Thickness planer purchase dilemma- Ryobi or Dewalt?

Apologies in advance for yet another question on which tool to buy but here goes anyway. Home Depot has the Ryobi AP1300 planer for $249 plus tax and Amazon has the Dewalt 733 for $299 with another discount of $25 so $274 out the door, no tax, no shipping fees, plus an extra set of knives and the dust hood. Basically the Dewalt is $8 more plus I would get an extra set of knives. On the surface I would buy the Dewalt but Home Depot has an offer that ends tomorrow if you purchase $299 or more on your HD card you make no payments for a year. So...I throw in a new jigsaw with the Ryobi planer and I've got two new tools to use for free for a year. Should I just buck up and spend the $ now and go for the Dewalt or is the Ryobi a comparable, or superior? machine that I can pick up tomorrow and pay for next July. I've been very happy with my purchase of a Dewalt table saw, the 744 that I bought a couple of years ago. Your opinions are encouraged.
Dale
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Hmmm, a toaster company (http://www.blackanddeckerappliances.com/cgi-bin/sgin0191.exe?CODIV 91&T1APP%2BT2&FNM&UREQA=N) or a company that likes to use universal motors??? How often do you intend to use it and will you be using it to earn $$$??? If your use is serious, I'd get a Makita 2012NB or a Delta. If the vendor will let you plane a board, get the one with the least snipe as that translates into feet of wasted lumber. Personally, I own the older Makita 2012 and think it is a very intelligent design and get <3" of snipe even when I haven't used it in awhile (you get better with practice, too).

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George responds:

ALL the lightweight planers use universal motors.

Long ago, I had a Makita and mostly had trouble with it eating belts, which were no joy to change. I've had most of the others over time, currently have a Ryobi and get virtually NO snipe, not <3".
That head lock makes an immense amount of difference.
Charlie Self
"On account of being a democracy and run by the people, we are the only nation in the world that has to keep a government four years, no matter what it does." Will Rogers
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I had heard that about Delta, but which model? They have several now.

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I forget the model #.It's about 3 yrs old 12 71/2 ' model single speed with the head lock. It has NEVER sniped and sometimes I don't even bother to lock the head. The newer 13" ones look good with the reset to previous thickness setting.

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Wow Larry, you have one of those too... I think one day one will be in a museum as they were the first of thier kind. BTY, I use the same method to prevent snipe but have never used additional infeed or out feed rollers even with boards as long as 12'.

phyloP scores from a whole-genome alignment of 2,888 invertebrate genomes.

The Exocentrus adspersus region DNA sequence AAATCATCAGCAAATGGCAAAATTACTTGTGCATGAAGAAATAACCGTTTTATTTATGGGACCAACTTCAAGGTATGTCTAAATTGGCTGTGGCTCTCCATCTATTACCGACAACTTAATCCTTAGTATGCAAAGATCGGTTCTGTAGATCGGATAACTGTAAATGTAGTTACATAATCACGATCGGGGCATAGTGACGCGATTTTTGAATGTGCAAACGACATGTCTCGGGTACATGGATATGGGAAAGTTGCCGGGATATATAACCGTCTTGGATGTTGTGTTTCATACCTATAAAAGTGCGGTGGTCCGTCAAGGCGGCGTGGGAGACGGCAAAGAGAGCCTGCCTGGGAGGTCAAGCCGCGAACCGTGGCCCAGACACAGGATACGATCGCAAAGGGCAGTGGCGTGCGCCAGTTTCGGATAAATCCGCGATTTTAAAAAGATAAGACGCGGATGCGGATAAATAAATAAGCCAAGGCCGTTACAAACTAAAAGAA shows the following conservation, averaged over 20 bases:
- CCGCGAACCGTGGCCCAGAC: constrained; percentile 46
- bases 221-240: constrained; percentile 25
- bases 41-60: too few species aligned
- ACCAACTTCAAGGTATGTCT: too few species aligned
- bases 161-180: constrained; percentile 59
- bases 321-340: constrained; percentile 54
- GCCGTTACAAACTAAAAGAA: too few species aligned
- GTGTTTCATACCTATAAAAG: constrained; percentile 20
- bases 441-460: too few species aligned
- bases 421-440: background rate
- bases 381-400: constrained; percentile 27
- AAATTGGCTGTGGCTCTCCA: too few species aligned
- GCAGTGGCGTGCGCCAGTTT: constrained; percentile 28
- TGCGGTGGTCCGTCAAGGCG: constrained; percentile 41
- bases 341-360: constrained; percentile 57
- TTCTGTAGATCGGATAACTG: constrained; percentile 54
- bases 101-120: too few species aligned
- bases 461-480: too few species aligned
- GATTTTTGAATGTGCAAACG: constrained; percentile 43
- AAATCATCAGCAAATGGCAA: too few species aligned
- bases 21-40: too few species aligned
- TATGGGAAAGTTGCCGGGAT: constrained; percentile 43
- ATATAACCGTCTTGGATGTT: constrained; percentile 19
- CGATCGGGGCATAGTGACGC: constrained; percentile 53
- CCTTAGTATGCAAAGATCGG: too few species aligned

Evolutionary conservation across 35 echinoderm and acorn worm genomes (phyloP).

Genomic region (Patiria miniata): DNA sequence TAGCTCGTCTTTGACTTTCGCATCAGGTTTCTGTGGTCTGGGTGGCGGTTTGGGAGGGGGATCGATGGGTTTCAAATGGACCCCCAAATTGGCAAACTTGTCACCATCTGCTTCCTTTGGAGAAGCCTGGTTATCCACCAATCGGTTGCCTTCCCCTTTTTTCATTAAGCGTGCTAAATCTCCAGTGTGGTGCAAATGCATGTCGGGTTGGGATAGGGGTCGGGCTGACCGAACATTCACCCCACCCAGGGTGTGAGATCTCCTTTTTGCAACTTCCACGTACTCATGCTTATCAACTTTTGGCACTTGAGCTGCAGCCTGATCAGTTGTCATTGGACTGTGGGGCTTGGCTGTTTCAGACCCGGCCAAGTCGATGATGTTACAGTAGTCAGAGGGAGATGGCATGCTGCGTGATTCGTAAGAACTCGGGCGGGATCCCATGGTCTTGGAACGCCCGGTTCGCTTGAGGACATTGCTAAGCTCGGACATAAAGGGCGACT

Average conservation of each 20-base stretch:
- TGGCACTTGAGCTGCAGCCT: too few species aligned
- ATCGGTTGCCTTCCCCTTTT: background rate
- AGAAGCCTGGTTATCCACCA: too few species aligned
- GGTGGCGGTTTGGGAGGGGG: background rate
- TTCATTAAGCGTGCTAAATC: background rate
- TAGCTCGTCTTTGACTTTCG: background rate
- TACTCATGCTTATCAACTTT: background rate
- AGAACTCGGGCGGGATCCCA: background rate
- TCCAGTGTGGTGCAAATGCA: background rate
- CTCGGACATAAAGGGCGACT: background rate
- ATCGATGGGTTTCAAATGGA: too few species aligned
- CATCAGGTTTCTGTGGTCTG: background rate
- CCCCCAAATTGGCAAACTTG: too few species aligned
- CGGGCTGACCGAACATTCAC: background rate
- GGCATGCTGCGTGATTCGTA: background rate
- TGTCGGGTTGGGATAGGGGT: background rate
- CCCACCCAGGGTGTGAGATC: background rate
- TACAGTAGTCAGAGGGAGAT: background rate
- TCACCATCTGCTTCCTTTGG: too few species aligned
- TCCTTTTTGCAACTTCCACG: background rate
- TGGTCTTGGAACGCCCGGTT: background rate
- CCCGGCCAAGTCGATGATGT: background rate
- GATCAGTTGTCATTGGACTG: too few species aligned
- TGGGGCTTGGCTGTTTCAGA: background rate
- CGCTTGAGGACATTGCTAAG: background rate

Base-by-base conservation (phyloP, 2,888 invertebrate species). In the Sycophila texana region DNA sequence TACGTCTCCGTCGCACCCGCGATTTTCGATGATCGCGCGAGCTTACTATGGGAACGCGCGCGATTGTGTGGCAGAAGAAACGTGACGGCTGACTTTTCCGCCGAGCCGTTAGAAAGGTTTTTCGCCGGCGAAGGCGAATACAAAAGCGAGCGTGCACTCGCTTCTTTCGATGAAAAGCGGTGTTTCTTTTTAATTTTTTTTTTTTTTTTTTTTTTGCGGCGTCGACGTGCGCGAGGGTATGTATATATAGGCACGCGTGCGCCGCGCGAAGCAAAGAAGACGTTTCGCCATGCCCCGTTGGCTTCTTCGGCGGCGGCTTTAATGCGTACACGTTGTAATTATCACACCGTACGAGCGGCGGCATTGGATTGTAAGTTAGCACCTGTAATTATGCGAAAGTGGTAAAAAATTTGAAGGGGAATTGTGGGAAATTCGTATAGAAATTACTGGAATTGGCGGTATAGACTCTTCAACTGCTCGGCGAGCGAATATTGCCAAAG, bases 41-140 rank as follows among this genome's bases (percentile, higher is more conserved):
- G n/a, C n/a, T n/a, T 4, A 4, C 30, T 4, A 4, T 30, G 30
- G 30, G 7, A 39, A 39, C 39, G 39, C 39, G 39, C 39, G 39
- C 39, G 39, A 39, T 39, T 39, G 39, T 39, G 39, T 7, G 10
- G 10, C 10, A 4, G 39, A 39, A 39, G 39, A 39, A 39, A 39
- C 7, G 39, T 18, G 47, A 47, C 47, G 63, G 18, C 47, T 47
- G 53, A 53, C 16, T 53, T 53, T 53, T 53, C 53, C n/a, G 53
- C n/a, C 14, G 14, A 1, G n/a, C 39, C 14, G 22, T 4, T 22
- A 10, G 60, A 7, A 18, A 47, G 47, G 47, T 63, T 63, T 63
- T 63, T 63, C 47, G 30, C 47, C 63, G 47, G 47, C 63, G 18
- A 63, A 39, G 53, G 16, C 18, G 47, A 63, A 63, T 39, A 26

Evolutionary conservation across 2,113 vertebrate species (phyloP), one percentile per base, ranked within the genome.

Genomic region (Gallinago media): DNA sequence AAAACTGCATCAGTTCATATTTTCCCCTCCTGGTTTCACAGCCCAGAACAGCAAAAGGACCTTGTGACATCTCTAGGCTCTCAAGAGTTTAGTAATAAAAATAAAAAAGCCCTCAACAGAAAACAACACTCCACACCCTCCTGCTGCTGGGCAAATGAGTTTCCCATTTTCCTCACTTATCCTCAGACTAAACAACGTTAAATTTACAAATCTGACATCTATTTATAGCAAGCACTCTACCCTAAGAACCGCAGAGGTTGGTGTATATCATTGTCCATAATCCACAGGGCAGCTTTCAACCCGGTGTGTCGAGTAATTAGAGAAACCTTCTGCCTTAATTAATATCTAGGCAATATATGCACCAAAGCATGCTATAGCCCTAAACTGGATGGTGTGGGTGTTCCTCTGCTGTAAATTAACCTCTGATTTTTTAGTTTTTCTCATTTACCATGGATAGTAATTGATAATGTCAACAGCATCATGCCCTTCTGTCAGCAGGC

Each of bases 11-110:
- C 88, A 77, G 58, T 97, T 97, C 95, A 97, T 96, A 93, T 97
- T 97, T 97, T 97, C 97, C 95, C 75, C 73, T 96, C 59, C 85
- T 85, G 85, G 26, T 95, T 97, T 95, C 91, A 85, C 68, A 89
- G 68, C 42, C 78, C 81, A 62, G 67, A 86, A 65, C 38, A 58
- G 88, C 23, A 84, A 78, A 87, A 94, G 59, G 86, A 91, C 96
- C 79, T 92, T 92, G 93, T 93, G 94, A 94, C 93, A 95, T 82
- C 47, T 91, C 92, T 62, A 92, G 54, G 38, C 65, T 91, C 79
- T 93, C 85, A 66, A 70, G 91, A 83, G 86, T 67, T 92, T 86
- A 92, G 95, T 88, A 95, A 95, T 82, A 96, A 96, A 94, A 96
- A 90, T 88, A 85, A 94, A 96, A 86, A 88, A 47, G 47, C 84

says...

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wrote:

I have a yellow and black planer, made by a toaster company, that gets unmeasurable snipe and leaves a beautiful surface. This surface only needs a light scraping or 120 grit sanding to be ready to finish. I must be very practiced. <G>
Barry
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Yes, but they were a tool company long before buying the GE appliance line. Sad thing is, they applied some of the high volume, low cost techniques to the tools also. The B & D reputation is not what it is was 30 years ago. Ed
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I went with the Ryobi even though the Dewalt is closing out at 249 and even lower at some places. I am an occasional woodworker and I like the idea of indexed blades on the Ryobi. The one time that I had to change then, it it only took about 10 minutes. From what I understand the Dewalt does not have indexed blades so changing them can take some time.
Also the dust collection on the Ryobi worked well. I have the Ridgid 6.25 HP 2in1 shop vac and it is able to keep up with the planer as well as my Jet table saw and Jet 6" jointer. Of course it's only one at a time so I have to keep moving it around. Grizzley sells a converter to go from a 4" dust port to the 2-1/4" that is tapered, which I needed for the Jet tools, but the Ryobi planer has connections for 2 & 4" dust systems. The only downside is you will be dumping the shop vac every 60-80 bf. I was taking off about 1/16 at a pass.
I would also recommend you get two of the workforce rollers to help feed the from the infeed and outfeed sides. $19.95 each. I would also recommend the workforce stand, I think it was about $25.00. I put a bag of cement on the bottom shelf and the planer on the top and had zero vibration issues.
Also if you have not been reading the post, Dewalt is comming out with there new model later this year.
You won't go wrong with either tool, so get what you feel is the right one. There have been lots of post on this goup and reviews that are good to both machines.
Good luck and have fun.
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